I haven’t looked at any stats recently, but last I checked, target funds are growing in popularity.
The reason is because they make people feel safer. They present a simple, little-knowledge-required way to do your investing.
Thus, they target folks who know little about investing, but want to be saving for retirement. Furthermore, they are ideal for people who don’t want to have anything (hands on) to do with investing as they consider it a waste of time.
I’m all for detaching yourself from investments in some ways and spending your time elsewhere. However, you need to be sure that you’re making a wise choice before you detach yourself from what is happening with your investments.
I’m a hands on guy. Typically, I don’t want to pay others to do what I can do for myself. That’s why I’d rather change my own oil instead of paying a mechanic to do it. That’s why I’d rather book my own flights than pay a travel agent to do it. It’s part of my personal desire to control whatever I can.
My wife, on the other hand (in terms of finances), is an outsource and minimize sort of person. She thinks, why spend hours doing what someone else could do (and even enjoy)?
As such, she’s an ideal candidate for a single target retirement fund or an investment organization like Betterment.
Still, you must remember that there is a trade off when you don’t fully understand what is happening with your investments. Even if you want to get a single target retirement fund, I think you need a minimal knowledge of investing. I suggest you review the basics on how to start investing.
What is a Single Target Retirement Fund?
Target retirement funds are easy to identify because they typically have a date in the name.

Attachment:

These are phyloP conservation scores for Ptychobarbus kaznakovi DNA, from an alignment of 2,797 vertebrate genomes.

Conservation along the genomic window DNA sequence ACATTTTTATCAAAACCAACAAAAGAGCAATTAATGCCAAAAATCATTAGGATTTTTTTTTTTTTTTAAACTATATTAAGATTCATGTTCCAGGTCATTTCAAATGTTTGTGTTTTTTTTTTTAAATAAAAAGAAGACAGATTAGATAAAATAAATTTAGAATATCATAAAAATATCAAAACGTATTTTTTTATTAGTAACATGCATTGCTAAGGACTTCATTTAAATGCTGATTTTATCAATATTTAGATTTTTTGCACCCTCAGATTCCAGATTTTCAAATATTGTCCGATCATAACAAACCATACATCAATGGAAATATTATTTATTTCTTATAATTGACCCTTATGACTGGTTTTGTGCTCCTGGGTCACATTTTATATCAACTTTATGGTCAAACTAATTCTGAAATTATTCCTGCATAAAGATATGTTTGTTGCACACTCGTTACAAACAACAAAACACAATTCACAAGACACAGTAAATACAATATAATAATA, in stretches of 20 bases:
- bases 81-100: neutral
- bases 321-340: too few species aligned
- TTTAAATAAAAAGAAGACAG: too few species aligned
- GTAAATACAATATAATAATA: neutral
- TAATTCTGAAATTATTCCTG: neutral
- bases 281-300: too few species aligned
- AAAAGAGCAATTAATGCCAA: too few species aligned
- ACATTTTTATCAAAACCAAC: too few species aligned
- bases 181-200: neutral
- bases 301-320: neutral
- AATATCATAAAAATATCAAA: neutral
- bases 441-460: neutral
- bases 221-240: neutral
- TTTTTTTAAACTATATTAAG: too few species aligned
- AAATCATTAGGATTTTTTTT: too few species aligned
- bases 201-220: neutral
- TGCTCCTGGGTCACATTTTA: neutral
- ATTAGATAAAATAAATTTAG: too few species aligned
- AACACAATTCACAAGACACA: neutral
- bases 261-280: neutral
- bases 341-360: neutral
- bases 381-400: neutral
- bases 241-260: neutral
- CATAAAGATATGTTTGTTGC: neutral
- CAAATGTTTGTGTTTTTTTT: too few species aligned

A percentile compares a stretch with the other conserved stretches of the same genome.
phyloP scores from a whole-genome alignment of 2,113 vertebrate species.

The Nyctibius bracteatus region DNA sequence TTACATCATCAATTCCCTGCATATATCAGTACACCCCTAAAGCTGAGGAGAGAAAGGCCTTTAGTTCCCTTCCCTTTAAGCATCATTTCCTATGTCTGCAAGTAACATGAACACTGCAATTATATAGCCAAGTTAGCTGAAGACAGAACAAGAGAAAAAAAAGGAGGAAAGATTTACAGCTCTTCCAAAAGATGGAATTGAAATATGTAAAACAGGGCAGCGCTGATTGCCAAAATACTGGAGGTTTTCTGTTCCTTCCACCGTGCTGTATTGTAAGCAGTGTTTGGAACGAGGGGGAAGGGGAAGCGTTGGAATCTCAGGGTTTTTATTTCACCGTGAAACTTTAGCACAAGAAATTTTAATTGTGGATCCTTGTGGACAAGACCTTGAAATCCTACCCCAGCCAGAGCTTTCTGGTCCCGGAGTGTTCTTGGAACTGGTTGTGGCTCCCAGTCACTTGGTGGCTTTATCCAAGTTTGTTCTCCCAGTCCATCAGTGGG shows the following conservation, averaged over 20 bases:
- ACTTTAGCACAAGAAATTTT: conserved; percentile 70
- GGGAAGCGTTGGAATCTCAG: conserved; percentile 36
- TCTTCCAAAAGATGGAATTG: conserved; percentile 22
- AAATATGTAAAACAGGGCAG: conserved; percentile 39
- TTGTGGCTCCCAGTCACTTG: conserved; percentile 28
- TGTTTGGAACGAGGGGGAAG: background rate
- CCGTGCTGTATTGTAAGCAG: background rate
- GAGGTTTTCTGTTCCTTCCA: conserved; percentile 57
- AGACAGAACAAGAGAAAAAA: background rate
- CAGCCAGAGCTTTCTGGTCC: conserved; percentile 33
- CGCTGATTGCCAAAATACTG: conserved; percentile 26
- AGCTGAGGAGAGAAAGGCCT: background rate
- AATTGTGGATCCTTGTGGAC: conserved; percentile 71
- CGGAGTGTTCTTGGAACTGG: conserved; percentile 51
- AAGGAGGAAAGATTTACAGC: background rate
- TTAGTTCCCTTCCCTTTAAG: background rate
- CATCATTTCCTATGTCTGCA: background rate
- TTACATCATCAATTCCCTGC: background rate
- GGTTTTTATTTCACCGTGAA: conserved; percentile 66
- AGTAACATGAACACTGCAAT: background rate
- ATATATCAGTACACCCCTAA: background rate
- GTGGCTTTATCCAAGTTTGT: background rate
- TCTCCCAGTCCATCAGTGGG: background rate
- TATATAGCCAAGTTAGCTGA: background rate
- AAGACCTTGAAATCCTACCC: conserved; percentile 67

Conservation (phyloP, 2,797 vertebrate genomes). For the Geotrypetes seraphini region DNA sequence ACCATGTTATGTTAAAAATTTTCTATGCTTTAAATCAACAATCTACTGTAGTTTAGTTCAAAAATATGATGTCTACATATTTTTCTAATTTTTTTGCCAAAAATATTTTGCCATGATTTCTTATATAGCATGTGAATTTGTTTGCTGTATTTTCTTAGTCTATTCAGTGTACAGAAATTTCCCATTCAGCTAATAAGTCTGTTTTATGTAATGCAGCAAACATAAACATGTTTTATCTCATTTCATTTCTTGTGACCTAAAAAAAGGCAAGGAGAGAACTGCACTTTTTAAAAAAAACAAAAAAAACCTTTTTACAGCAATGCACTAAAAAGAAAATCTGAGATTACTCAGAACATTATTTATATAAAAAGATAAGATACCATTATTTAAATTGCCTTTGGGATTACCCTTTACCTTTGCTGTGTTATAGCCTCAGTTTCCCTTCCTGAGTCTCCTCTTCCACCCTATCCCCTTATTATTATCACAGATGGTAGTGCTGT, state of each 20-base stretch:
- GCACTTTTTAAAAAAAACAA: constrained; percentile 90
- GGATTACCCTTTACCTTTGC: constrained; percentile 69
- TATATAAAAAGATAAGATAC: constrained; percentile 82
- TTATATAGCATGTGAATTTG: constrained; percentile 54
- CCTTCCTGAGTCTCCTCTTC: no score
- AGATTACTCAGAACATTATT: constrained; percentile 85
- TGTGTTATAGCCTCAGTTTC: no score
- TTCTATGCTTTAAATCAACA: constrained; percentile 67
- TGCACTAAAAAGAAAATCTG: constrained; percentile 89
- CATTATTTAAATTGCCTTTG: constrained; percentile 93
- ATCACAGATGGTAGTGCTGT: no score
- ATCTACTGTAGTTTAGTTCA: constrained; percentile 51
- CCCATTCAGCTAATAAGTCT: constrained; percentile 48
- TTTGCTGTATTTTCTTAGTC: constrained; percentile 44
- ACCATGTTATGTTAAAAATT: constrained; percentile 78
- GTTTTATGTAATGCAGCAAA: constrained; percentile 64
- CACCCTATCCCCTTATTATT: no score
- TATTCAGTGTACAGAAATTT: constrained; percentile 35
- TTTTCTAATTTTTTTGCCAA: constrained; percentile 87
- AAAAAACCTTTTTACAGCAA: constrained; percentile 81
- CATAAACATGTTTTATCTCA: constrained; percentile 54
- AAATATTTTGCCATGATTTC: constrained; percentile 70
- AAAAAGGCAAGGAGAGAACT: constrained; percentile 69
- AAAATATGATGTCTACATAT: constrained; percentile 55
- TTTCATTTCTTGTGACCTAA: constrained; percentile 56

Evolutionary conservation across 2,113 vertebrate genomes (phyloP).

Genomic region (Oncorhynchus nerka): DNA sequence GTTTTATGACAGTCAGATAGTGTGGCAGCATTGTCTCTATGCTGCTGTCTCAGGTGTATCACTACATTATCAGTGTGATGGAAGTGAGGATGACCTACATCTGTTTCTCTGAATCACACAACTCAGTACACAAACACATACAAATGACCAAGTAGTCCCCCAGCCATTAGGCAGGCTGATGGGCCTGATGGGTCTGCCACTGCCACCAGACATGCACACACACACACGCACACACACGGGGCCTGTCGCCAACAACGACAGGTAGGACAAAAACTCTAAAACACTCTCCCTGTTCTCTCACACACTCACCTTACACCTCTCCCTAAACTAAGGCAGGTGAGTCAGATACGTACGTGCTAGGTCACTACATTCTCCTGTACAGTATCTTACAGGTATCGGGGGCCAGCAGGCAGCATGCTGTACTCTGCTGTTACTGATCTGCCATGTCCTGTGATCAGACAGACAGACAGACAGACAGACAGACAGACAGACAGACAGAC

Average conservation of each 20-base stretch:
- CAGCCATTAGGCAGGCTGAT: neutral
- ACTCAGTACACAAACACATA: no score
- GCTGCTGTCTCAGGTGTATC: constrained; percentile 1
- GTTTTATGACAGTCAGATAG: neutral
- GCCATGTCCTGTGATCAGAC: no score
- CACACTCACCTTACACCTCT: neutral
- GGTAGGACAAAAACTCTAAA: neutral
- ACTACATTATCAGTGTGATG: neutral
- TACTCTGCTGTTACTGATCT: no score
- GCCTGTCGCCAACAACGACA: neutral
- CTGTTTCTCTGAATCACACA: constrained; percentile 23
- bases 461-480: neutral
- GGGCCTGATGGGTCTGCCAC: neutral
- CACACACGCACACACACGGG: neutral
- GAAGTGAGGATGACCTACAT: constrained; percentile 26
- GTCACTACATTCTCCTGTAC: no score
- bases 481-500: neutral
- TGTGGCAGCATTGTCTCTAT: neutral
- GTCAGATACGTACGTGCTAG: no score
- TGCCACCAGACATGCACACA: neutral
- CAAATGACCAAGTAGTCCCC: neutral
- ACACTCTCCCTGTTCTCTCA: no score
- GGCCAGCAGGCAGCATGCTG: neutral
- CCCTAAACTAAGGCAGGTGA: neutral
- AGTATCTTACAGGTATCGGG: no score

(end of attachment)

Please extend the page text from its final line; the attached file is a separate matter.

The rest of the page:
For example, Vanguard Target Retirement 2015 fund is suggested for people who plan to retire in 2015. The Fidelity Freedom 2015 would be the Fidelity version of a 2015 targeted retirement fund.
The funds are already allocated according to the risk matrix typical for people retiring in those years. The funds are automatically rebalanced, so as you get older, the managers add a larger portion of bonds and other conservative investments.
The idea is that you just keep dumping all your money in the fund, and they’ll do the work to be sure it is positioned well for your 2015 retirement.
But the question remains, are single target retirement funds a good idea?
Advantage of a Single Target Retirement Fund
- Simplicity. Here’s my check. See you next month.
- Diversification. Within that one target fund, it is possible to own thousands of stocks.
- Ideal for those with less money. Your $2,500 can be more quickly diversified than trying to individually buy the different holdings.
- It’s not a bad thing to do. There are a lot dumber things people could do with their money. While it might not give you the best return for your money, it might be worth the trade off of spending your time doing something else.
Disadvantage of a Single Target Retirement Fund
- You outsource asset allocation. Rather than making your own decisions about your asset allocation, you allow the company do to that. We’ve already established that asset allocation is your most important investing decision. This is true only if you buy based on the target date (i.e. 2020). However, if you buy based on the asset allocation (you don’t look at dates but the percentage of holdings), you can avoid this risk.
- There is no uniform method of allocation. Just because something says 2020 doesn’t mean that it’s the same as every other company that has a 2020 in the name.
As an example, Joseph Slife reports (this article is only available to members):
A case in point: some funds with a 2010 target date had about 20% of their holdings in stocks last year; others had more than 50% in stocks. This explains why last year’s performance among 2010 funds ranged from very modest losses of -3.5% all the way to massive losses of -41.3%, according to data [PDF] from Ibbotson Associates, an industry leader in compiling market statistics.
In other words, you cannot simply outsource by matching your retirement year to the name of a targeted retirement fund.
Personally, I don’t use single target retirement funds. However, it is possible that they might be right for you. An alternative would be comparing the cost of Betterment to the fees you’ll pay on a targeted retirement fund. Both Betterment and single target retirement funds target the same audience. Betterment relies only on purchasing index funds.
For more help on the topic of single target retirement funds, you can see:
- Christian PF Forum: Target Retirement Funds
- Sound Mind Investing (Members Only): Missing the Mark: Many “Target” Funds Fail to Protect Those Nearing Retirement
- Get Rich Slowly: How to create your own target date mutual fund